Shamsul Alam and Mohammad Zariab Hossain
2 September 2020
Now it is important to understand the trend of Covid-19 pandemic infestation and death rates in Bangladesh while we are gradually relaxing all economic activities and trying to bring back the normalcy in livelihoods. It is imperative to understand the trends of infestation and deaths to adopt strategies for appropriate health measures and Covid containment. In doing so, we have used daily data on Covid infestation and death rates released by DG Health Services as official sources of data. Though Covid infestation has first broken in March, we have organised daily data from April 3 released by the DGHS. Graphically and econometrically we have exhibited and analysed growth rates of Covid infestation per cent on tested cases and per cent of death rate on infected numbers by months and for the whole sample period of April 3 to August 28, 2020. We used per cent figures of Covid infestation as the absolute infection number is highly correlated to tests conducted. Per cent of death rate is, likewise, used instead of a total number of deaths. Below we first present graphical depiction followed by econometric analyses of infestation and death trends monthly and for the whole period. Daily observations of five months form a large sample size to have a reliable trend estimates. Econometric tools used have also been explained before the presentation of estimates following simplicity in an explosion.
Both Covid 19 infection spread and the death rate is the most concerning issue in the Covid fall out in the national life. The graph (figure-1) shows the five days moving average (MA) as to smoothen daily fluctuations of the infection rate from April 3, 2020, to August 28, 2020. It can be easily seen that the infection rate was rising at a sharp rate during April and May. The rate of increase decreased a bit in June and July; however, the infection rate kept increasing during this period. From the graph, we can see that the infection rate reached a peak at the beginning of August, and it began to slow down and keeps decreasing until the end of our data period.
We calculated the growth rate using least squares regression for each of the months. The model is as follows,
Here the dependent variable is the natural log of daily infection rate in per cent of tested cases, and the only independent variable is time, which is daily observation. We estimated the regression coefficient for the above model for the whole period and each of the months to discern the average daily growth rate of the infection rate for the sample period. The following table represents the average daily growth rate of the infection rate.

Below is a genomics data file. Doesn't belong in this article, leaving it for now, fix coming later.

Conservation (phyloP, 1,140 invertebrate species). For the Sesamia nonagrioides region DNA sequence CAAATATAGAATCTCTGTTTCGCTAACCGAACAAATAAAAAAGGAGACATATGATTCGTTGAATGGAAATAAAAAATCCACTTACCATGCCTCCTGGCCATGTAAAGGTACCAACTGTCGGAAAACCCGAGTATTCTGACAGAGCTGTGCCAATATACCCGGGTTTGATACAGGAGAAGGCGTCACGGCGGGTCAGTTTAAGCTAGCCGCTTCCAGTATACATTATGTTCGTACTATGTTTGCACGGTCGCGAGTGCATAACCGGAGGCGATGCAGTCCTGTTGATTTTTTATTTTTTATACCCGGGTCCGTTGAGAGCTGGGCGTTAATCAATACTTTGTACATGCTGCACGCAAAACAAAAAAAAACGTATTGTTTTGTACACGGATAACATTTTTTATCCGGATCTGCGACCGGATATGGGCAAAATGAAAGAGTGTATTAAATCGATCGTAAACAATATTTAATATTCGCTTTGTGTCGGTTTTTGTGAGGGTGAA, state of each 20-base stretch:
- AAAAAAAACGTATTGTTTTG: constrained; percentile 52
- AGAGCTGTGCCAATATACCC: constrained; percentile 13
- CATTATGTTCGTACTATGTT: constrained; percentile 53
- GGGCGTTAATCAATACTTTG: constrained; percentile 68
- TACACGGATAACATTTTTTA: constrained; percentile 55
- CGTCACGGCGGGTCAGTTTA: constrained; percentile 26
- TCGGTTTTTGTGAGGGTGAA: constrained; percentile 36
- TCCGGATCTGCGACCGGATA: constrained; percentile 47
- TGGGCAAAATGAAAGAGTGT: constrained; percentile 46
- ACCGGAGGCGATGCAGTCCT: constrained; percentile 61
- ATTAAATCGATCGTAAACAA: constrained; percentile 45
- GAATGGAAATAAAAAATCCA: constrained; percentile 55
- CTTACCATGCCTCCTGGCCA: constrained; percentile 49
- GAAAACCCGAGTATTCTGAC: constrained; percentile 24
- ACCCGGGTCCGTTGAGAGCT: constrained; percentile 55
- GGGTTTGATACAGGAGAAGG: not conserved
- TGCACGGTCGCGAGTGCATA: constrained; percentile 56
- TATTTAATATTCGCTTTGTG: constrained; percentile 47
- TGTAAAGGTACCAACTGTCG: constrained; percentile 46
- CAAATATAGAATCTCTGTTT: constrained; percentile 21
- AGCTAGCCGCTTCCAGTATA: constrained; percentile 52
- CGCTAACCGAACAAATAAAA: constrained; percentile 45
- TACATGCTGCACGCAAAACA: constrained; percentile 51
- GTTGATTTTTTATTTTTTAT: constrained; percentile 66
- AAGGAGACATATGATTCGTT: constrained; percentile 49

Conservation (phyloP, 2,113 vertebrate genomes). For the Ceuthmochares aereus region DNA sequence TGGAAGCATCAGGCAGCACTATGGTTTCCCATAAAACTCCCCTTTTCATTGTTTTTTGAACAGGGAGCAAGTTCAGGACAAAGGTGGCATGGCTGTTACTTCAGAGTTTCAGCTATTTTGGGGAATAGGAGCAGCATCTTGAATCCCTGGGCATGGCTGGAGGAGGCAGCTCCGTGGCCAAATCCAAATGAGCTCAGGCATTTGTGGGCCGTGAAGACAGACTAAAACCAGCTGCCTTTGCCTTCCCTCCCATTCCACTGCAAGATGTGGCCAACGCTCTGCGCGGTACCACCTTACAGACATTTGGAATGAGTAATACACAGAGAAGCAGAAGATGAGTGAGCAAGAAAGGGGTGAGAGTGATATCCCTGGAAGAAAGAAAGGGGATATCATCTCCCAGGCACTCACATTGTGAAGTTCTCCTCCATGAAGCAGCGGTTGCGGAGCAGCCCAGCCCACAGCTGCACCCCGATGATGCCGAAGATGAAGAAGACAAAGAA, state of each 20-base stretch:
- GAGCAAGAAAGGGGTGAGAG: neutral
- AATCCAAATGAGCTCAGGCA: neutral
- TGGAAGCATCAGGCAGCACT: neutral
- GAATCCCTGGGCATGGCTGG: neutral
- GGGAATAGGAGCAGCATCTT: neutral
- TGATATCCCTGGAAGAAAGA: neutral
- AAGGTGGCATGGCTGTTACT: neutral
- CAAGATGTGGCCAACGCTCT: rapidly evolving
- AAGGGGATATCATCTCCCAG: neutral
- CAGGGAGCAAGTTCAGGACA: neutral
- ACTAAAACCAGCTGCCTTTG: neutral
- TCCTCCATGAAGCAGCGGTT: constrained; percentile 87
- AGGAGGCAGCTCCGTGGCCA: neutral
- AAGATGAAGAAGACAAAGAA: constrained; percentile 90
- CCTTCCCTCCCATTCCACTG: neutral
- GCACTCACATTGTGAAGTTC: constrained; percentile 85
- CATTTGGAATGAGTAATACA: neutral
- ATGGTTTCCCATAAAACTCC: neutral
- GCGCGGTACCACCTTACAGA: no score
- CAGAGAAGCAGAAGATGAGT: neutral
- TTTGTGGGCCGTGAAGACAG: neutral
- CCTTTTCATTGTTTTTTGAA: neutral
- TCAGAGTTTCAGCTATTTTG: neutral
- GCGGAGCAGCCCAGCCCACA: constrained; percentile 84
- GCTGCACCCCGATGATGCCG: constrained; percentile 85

From the table-1, we can see the infection rate has been growing at a positive rate from April to July. The sharpest increase was observed in April (4.59 per cent) and May (2.35 per cent) as evidenced by the graph where we can see the rate of increase was sharp in those two months, April has been the severest month, though. The growth rate slowed down in July and started showing a negative growth rate in August, which is statistically significant. The infection rate has been started falling since May and gradually slowed down from June, and infection growth trend has been negative (flattening) from August. Many suspected that from the onwards second week of August, there might have resuscitation of infection. It is due to the possible second wave originated by intense mobility of people from urban areas to rural areas involving a couple of end days of July beginning of a couple of days of August (1 August was the Eid ul Adha day). At least August graph (onwards second week) does not depict such a trend of the resurgence of so-called ‘second wave’.
On the other hand, the death rate due to Covid is entirely different from the infection rate. The first month started with a very high death rate which later began to fall within a week.
However, from the analytical viewpoint, we can explain this abnormality in the first month. If we closely observe the data, we can see initially at the beginning of April the lab test was done in a small number resulting in a low rate of infection which drove the death rate higher. As the lab test number was increased, the actual death rate figure came down to a range between 1.0 per cent and 1.5 per cent. The death rate remained almost stable, and although it slowly went down after mid-June, we can observe a little uprise after mid-July. In August, the death rate surprisingly shows a slightly increasing trend. We have seen in the first figure that the infection rate is going down in August. Hence, raising the death rate during the same period could mean the infection is becoming fatal. It indicates that the people who have been diagnosed with Covid 19 positive previously are more prone to death.
Like infection rate, we also calculated the average monthly growth rate of death rate as well as the whole of the sample period. In this case, the dependent variable is the natural log of daily death rate, and the model is:
During the whole sample, we observe an average daily negative growth rate in the death rate from Covid-19 pandemic. Across the entire sample period, Covid-19 death rate has decreased significantly. As depicted in the figure-2, the negative growth rate in the daily death rate of April can be confirmed from the regression result. In May, the death rate was showing a positive growth rate that was statistically significant, i.e. month of May has shown significant positive growth in death rate. In June, the death rate was declining; however, it climbed up by a minimal margin in the last two months but statistically not significant. Virtually, from June death rate remained to flatten meaning not getting worsen.
The following tables show Pearson’s correlation among different variables related to the Covid-19.
Table-3 depicts if we would have more tests, we could have more infected cases.
The number of laboratory tests and the infection rate is also positively and significantly correlated, meaning more Lab tests could result in more infection rate. This could bring the infected persons with asymptotic or subdued symptoms of Covid infected persons if random testing was allowed other than testing only cases with Covid apparent symptoms. For effective and quicker Covid containment, this could have been an appropriate strategy.
30 DAY’S FORECASTING OF INFECTION RATE AND DEATH RATE USING ARIMA METHOD: Before doing ARIMA modelling, we need to check the stationarity/unit-root of infection/death rate using Augmented Dicky-Fuller (ADF) test. If we find unit root in the series, we can conclude there is non-stationarity in the series. In this case, we need to take difference series as level series will produce spurious regression.